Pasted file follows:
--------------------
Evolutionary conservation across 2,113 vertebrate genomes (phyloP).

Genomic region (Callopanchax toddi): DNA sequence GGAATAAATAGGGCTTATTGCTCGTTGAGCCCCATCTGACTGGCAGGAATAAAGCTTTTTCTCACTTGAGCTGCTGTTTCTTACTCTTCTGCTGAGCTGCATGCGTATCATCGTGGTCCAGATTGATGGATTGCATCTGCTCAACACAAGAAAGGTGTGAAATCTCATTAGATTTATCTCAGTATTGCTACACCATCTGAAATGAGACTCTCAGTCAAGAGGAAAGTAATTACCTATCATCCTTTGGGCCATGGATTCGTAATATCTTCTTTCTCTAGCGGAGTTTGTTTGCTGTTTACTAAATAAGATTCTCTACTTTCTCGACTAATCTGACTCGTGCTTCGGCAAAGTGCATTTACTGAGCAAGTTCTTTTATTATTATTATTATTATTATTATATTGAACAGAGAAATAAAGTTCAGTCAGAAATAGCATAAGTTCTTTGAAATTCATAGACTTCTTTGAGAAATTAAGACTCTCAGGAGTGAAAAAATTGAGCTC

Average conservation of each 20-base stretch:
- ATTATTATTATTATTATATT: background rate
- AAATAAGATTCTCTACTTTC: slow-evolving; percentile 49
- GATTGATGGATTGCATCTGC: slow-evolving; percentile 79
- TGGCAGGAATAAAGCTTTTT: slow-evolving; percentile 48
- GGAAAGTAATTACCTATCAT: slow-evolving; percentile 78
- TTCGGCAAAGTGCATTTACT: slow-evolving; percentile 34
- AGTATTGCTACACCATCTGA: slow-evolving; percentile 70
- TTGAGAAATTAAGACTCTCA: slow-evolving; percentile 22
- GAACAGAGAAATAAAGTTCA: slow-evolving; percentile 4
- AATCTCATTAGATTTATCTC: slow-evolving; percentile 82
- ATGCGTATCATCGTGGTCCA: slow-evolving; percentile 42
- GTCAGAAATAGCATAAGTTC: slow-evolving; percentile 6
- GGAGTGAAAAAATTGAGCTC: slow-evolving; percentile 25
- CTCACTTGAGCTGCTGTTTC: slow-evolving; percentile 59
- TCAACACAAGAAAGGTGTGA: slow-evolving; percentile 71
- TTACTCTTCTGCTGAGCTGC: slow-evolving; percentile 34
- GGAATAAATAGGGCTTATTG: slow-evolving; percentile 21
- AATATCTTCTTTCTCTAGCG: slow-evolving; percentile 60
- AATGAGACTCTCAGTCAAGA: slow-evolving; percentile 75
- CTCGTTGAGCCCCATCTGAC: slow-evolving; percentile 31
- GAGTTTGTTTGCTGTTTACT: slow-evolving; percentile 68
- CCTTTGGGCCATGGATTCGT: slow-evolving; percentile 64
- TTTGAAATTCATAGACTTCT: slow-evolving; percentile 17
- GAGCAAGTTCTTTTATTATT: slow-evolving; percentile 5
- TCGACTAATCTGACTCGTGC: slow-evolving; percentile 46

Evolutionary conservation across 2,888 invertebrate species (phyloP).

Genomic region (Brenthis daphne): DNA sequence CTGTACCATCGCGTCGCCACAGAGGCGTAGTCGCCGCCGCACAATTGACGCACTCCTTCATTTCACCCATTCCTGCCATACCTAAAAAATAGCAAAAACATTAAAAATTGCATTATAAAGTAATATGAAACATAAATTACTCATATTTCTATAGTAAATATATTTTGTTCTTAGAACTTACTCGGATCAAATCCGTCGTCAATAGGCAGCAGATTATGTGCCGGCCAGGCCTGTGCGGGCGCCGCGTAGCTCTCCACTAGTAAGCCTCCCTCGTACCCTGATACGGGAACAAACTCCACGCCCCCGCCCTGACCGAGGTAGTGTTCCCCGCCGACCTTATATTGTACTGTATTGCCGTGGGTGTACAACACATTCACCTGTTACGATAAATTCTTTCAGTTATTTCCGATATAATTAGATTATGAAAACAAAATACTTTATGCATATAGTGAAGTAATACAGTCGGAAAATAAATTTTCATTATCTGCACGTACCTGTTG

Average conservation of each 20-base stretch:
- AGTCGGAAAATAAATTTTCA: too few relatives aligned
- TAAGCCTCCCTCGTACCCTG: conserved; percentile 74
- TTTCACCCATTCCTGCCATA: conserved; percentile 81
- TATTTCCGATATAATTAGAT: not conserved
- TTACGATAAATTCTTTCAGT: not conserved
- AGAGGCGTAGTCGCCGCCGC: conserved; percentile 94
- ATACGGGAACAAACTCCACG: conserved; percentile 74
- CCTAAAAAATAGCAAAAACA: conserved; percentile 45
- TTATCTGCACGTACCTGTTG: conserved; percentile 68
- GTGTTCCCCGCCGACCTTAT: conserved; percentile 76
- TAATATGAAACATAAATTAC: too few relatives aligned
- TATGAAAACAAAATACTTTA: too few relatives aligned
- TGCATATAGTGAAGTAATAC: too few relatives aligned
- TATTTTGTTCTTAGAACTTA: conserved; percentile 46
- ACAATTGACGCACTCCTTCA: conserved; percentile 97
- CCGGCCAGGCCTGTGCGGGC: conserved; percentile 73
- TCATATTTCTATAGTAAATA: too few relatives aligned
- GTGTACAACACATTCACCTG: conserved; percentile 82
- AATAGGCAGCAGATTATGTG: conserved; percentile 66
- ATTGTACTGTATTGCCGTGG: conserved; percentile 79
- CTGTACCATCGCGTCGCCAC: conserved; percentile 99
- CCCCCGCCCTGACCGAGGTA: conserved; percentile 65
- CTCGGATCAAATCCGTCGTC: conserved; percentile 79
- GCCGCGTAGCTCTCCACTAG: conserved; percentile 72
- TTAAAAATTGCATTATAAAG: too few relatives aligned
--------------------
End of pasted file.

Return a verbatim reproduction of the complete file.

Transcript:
Evolutionary conservation across 2,113 vertebrate genomes (phyloP).

Genomic region (Callopanchax toddi): DNA sequence GGAATAAATAGGGCTTATTGCTCGTTGAGCCCCATCTGACTGGCAGGAATAAAGCTTTTTCTCACTTGAGCTGCTGTTTCTTACTCTTCTGCTGAGCTGCATGCGTATCATCGTGGTCCAGATTGATGGATTGCATCTGCTCAACACAAGAAAGGTGTGAAATCTCATTAGATTTATCTCAGTATTGCTACACCATCTGAAATGAGACTCTCAGTCAAGAGGAAAGTAATTACCTATCATCCTTTGGGCCATGGATTCGTAATATCTTCTTTCTCTAGCGGAGTTTGTTTGCTGTTTACTAAATAAGATTCTCTACTTTCTCGACTAATCTGACTCGTGCTTCGGCAAAGTGCATTTACTGAGCAAGTTCTTTTATTATTATTATTATTATTATTATATTGAACAGAGAAATAAAGTTCAGTCAGAAATAGCATAAGTTCTTTGAAATTCATAGACTTCTTTGAGAAATTAAGACTCTCAGGAGTGAAAAAATTGAGCTC

Average conservation of each 20-base stretch:
- ATTATTATTATTATTATATT: background rate
- AAATAAGATTCTCTACTTTC: slow-evolving; percentile 49
- GATTGATGGATTGCATCTGC: slow-evolving; percentile 79
- TGGCAGGAATAAAGCTTTTT: slow-evolving; percentile 48
- GGAAAGTAATTACCTATCAT: slow-evolving; percentile 78
- TTCGGCAAAGTGCATTTACT: slow-evolving; percentile 34
- AGTATTGCTACACCATCTGA: slow-evolving; percentile 70
- TTGAGAAATTAAGACTCTCA: slow-evolving; percentile 22
- GAACAGAGAAATAAAGTTCA: slow-evolving; percentile 4
- AATCTCATTAGATTTATCTC: slow-evolving; percentile 82
- ATGCGTATCATCGTGGTCCA: slow-evolving; percentile 42
- GTCAGAAATAGCATAAGTTC: slow-evolving; percentile 6
- GGAGTGAAAAAATTGAGCTC: slow-evolving; percentile 25
- CTCACTTGAGCTGCTGTTTC: slow-evolving; percentile 59
- TCAACACAAGAAAGGTGTGA: slow-evolving; percentile 71
- TTACTCTTCTGCTGAGCTGC: slow-evolving; percentile 34
- GGAATAAATAGGGCTTATTG: slow-evolving; percentile 21
- AATATCTTCTTTCTCTAGCG: slow-evolving; percentile 60
- AATGAGACTCTCAGTCAAGA: slow-evolving; percentile 75
- CTCGTTGAGCCCCATCTGAC: slow-evolving; percentile 31
- GAGTTTGTTTGCTGTTTACT: slow-evolving; percentile 68
- CCTTTGGGCCATGGATTCGT: slow-evolving; percentile 64
- TTTGAAATTCATAGACTTCT: slow-evolving; percentile 17
- GAGCAAGTTCTTTTATTATT: slow-evolving; percentile 5
- TCGACTAATCTGACTCGTGC: slow-evolving; percentile 46

Evolutionary conservation across 2,888 invertebrate species (phyloP).

Genomic region (Brenthis daphne): DNA sequence CTGTACCATCGCGTCGCCACAGAGGCGTAGTCGCCGCCGCACAATTGACGCACTCCTTCATTTCACCCATTCCTGCCATACCTAAAAAATAGCAAAAACATTAAAAATTGCATTATAAAGTAATATGAAACATAAATTACTCATATTTCTATAGTAAATATATTTTGTTCTTAGAACTTACTCGGATCAAATCCGTCGTCAATAGGCAGCAGATTATGTGCCGGCCAGGCCTGTGCGGGCGCCGCGTAGCTCTCCACTAGTAAGCCTCCCTCGTACCCTGATACGGGAACAAACTCCACGCCCCCGCCCTGACCGAGGTAGTGTTCCCCGCCGACCTTATATTGTACTGTATTGCCGTGGGTGTACAACACATTCACCTGTTACGATAAATTCTTTCAGTTATTTCCGATATAATTAGATTATGAAAACAAAATACTTTATGCATATAGTGAAGTAATACAGTCGGAAAATAAATTTTCATTATCTGCACGTACCTGTTG

Average conservation of each 20-base stretch:
- AGTCGGAAAATAAATTTTCA: too few relatives aligned
- TAAGCCTCCCTCGTACCCTG: conserved; percentile 74
- TTTCACCCATTCCTGCCATA: conserved; percentile 81
- TATTTCCGATATAATTAGAT: not conserved
- TTACGATAAATTCTTTCAGT: not conserved
- AGAGGCGTAGTCGCCGCCGC: conserved; percentile 94
- ATACGGGAACAAACTCCACG: conserved; percentile 74
- CCTAAAAAATAGCAAAAACA: conserved; percentile 45
- TTATCTGCACGTACCTGTTG: conserved; percentile 68
- GTGTTCCCCGCCGACCTTAT: conserved; percentile 76
- TAATATGAAACATAAATTAC: too few relatives aligned
- TATGAAAACAAAATACTTTA: too few relatives aligned
- TGCATATAGTGAAGTAATAC: too few relatives aligned
- TATTTTGTTCTTAGAACTTA: conserved; percentile 46
- ACAATTGACGCACTCCTTCA: conserved; percentile 97
- CCGGCCAGGCCTGTGCGGGC: conserved; percentile 73
- TCATATTTCTATAGTAAATA: too few relatives aligned
- GTGTACAACACATTCACCTG: conserved; percentile 82
- AATAGGCAGCAGATTATGTG: conserved; percentile 66
- ATTGTACTGTATTGCCGTGG: conserved; percentile 79
- CTGTACCATCGCGTCGCCAC: conserved; percentile 99
- CCCCCGCCCTGACCGAGGTA: conserved; percentile 65
- CTCGGATCAAATCCGTCGTC: conserved; percentile 79
- GCCGCGTAGCTCTCCACTAG: conserved; percentile 72
- TTAAAAATTGCATTATAAAG: too few relatives aligned